"It's the honest characters, with all their scrappy, irreverent individuality and compassion, that grab attention. Fast, clipped, immediate, raucous (there are a few instances of the f-word), the dialogue is poetic; so is what's left unsaid. The simple words, and the spaces between them, reveal secrets, breakdown, betrayal, and love." --Booklist
Cheripko's (Imitate the Tiger) eloquent and compassionate novella (whose title comes from a line in an e.e. cummings poem) portrays the ongoing struggle addicts must face to stay clean. Danny Murtaugh is taking some time off from his prestigious music school after a college romance fails. He spends most of the winter term taking photos in the woods near his home and, on his ramblings, he meets Benji, a friend of his father who died nine years ago ("So this is the infamous Benji... who comes out of the forest about once a month to stock up on a few groceries and lots of booze"). Danny also meets the marksman who "owns" the woods and who inadvertently encourages Danny's photographic pursuits, as well as a young waitress. Through Benji, Danny unwittingly becomes involved in some of the small town's less savory activities. Danny's honest first-person narrative and his conversations with other characters make clear what it takes for him to remain sober. The plot itself may be a bit flimsy, and the real mystery somewhat difficult to discern, but the lyrical details elegantly evoke Danny's inner consciousness as well as a slice of rural life in the Northeast ("Ice. Ice everywhere. A morning stopped solid by ice. Trees bent to the ground, defeated, bowed, humbled by a god of white war"). Cheripko may well instill in readers an empathy and admiration for recovering addicts, who fight their battle one day at a time. Ages 12-up. (Jan.) Copyright 2006 Reed Business Information.
We meet Danny Murtaugh on an ice-covered day as he wanders through land owned by old Mr. Garrick. He is home from college, not for the holidays, but because he has dropped out in an attempt to come to terms with his father's death many years before. His father died in a drowning accident, which Danny witnessed and for which he still feels he is to blame. While home he avoids his mother's urgings to return to school; Danny is a pianist, on a music scholarship. He seeks out Mr. Garrick for permission to take photographs on the land where his father died. Through this request, he connects with a couple of his father's old friends, Benji Samuels, the town drunk, and Billy Taylor, the man his mother is seeing. He becomes entangled in a land dispute between the state and Mr. Garrick, which seems to have a direct impact on Samuels. He also learns more about the man his father was. While Danny's story is one of discovery and coming of age, it is Stephanie's story that adds a sense of renewal to the novel. Stephanie is a young unwed mother, the niece of a town local. She has also made some horrific mistakes in her life--drug addiction and theft--but she is working to make a new life for herself. Danny is drawn to her, even while she keeps him at a distance. With Stephanie, with her sense of self and her sense of faith, Danny is finally able to talk through his pain and guilt. The novel is written in short chapters, choppy like Danny's feelings and yet strung together to recreate a community of people whom Danny, and the reader, come to know well. KLIATT Codes: JS--Recommended for junior and senior high school students. 2006, Front Street, Boyd Mills, 176p., Ages 12 to 18.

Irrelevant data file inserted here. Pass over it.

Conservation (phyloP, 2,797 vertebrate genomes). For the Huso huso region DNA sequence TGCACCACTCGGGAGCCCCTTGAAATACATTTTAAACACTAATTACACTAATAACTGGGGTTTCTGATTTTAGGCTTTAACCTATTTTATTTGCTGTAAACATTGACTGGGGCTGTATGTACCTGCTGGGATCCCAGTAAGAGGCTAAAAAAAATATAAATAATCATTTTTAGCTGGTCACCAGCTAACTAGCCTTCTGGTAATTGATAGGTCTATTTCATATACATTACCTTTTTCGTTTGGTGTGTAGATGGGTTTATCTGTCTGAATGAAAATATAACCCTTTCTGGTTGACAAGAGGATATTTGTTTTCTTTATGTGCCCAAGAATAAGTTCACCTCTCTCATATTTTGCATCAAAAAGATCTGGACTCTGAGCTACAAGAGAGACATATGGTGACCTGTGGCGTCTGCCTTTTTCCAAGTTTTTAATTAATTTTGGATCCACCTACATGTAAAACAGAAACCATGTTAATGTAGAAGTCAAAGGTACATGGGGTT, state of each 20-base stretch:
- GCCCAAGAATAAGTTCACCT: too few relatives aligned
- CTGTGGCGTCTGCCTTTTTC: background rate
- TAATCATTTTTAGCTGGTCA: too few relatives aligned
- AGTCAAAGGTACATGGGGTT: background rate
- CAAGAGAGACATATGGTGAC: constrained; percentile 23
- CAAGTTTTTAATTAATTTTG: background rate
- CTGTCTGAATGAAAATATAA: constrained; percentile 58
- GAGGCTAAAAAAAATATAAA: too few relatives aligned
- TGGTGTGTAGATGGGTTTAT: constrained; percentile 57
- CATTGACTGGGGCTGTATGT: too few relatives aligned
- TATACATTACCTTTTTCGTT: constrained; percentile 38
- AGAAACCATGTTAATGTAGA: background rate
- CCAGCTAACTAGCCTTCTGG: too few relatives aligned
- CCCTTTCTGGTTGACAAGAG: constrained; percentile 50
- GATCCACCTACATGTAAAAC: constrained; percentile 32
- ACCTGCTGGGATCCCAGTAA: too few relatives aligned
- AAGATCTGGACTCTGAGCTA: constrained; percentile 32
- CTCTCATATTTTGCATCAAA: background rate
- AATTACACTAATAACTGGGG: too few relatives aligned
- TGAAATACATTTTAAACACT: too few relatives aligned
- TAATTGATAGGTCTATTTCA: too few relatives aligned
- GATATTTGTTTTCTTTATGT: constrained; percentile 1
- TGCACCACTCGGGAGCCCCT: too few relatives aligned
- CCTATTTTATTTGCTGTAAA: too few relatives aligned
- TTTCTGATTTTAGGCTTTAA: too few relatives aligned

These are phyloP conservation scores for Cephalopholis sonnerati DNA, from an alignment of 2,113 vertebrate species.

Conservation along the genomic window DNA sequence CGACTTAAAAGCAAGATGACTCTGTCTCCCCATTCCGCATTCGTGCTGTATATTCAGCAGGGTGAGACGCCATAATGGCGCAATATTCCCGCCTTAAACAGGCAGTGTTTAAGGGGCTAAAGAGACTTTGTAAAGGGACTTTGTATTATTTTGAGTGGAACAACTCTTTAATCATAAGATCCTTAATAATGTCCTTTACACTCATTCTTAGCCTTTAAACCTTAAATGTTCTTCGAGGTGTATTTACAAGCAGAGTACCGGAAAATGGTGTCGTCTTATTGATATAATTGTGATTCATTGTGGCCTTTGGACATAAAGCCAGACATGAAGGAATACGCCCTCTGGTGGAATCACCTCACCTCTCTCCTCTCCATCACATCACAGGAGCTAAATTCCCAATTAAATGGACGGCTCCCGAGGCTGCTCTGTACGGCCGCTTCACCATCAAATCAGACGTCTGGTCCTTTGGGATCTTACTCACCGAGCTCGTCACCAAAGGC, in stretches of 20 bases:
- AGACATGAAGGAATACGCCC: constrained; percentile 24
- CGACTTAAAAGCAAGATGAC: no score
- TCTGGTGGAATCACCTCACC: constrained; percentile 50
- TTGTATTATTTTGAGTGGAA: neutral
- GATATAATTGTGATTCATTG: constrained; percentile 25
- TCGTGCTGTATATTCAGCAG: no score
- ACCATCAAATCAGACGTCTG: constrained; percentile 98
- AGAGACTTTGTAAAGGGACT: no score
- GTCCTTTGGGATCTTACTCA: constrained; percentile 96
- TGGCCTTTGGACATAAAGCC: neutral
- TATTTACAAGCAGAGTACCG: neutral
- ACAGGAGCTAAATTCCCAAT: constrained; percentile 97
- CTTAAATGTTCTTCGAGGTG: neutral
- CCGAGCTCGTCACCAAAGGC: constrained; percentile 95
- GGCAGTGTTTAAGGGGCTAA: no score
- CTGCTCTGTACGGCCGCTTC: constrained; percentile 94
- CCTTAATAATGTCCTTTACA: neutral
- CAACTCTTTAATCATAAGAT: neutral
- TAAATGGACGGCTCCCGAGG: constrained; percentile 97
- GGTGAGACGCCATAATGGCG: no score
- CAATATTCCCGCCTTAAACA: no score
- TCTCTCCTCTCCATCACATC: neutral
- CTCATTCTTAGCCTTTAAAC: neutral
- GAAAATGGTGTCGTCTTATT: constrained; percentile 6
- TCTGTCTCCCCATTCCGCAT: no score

Gr 9 Up
Danny Murtaugh, a music prodigy and recent college dropout, is trying to piece together the meaning of his life by returning to his home where, as a young boy, he witnessed the death of his father in a drowning accident. This piece of the puzzle is a common thread connecting several people in his hometown. While on his quest, Danny meets Stephanie, a waitress with a tainted past. Jan Cheripko's novel (Front Street, 2006) blends routine occurrences such as death, romance, and soul-searching into a wonderful, heart-wrenching story filled with tragedy and the search for meaning in one's life. The inclusion of strong language adds to the emotional impact of the story. The full-cast narration is excellent, varying inflection and rhythm. An interview with Cheripko is included at the end of the novel.-Cheryl Preisendorfer, Twinsburg City Schools, OH
Having dropped out of college, Danny's living at home with Mom to figure out his life. The title and cover promise a poetic reverie of nature, but the author makes Danny and his environs come to life through gritty dialogue and his pursuit of the truth about the pristinely preserved woods that federal, state and county authorities have been trying to grab for years. It was in those woods that Danny's father died as Danny watched. Another death occurs that underlines the mystery, the danger and dishonesty possible in a small town. The rural Pennsylvania setting keeps the connections between characters believable, and the plot thickens as Danny grows to understand more fully how facile judgments don't work. There's an intricacy of emotion at work that is cleverly revealed as events unfold. A gorgeous new waitress at the cafe has more history than expected, excursions to a Catholic church for Sunday morning and funeral services are intriguing and even alcohol fuels motivations in unexpected ways. No word is extraneous, yet the author manages to make the dialogue both realistic and revealing. Short, sweet and stunningly well written. (Fiction. YA)